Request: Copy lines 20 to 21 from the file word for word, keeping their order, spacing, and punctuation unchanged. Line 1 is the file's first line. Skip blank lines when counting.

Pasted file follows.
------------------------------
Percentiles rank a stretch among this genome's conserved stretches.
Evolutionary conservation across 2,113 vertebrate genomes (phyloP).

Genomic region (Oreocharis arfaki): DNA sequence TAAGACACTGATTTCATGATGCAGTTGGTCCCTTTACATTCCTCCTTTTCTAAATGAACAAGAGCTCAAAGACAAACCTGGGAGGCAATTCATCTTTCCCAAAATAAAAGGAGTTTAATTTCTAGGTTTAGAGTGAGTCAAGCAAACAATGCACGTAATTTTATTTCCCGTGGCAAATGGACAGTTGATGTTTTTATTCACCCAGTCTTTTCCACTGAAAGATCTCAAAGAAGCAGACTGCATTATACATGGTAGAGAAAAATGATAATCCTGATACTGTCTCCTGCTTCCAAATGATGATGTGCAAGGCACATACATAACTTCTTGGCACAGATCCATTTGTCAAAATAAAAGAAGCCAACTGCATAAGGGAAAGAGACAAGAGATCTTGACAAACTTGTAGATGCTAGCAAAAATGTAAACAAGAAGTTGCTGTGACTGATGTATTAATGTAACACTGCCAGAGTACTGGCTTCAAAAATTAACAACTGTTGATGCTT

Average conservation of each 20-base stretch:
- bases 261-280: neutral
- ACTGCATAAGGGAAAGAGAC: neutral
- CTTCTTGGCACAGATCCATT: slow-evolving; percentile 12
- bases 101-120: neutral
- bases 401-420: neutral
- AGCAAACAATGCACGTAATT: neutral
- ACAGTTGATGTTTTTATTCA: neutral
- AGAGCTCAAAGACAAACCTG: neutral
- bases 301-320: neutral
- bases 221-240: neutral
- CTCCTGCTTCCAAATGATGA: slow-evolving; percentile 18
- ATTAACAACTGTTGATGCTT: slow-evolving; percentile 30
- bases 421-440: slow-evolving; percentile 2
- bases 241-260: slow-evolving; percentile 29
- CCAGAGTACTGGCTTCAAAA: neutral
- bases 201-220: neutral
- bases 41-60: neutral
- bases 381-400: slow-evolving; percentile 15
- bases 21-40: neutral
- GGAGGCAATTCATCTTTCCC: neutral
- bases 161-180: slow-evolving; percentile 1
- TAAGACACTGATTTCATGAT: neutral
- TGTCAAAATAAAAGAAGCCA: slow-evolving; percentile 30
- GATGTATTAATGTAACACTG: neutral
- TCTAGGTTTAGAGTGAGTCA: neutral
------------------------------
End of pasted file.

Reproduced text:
- bases 201-220: neutral
- bases 41-60: neutral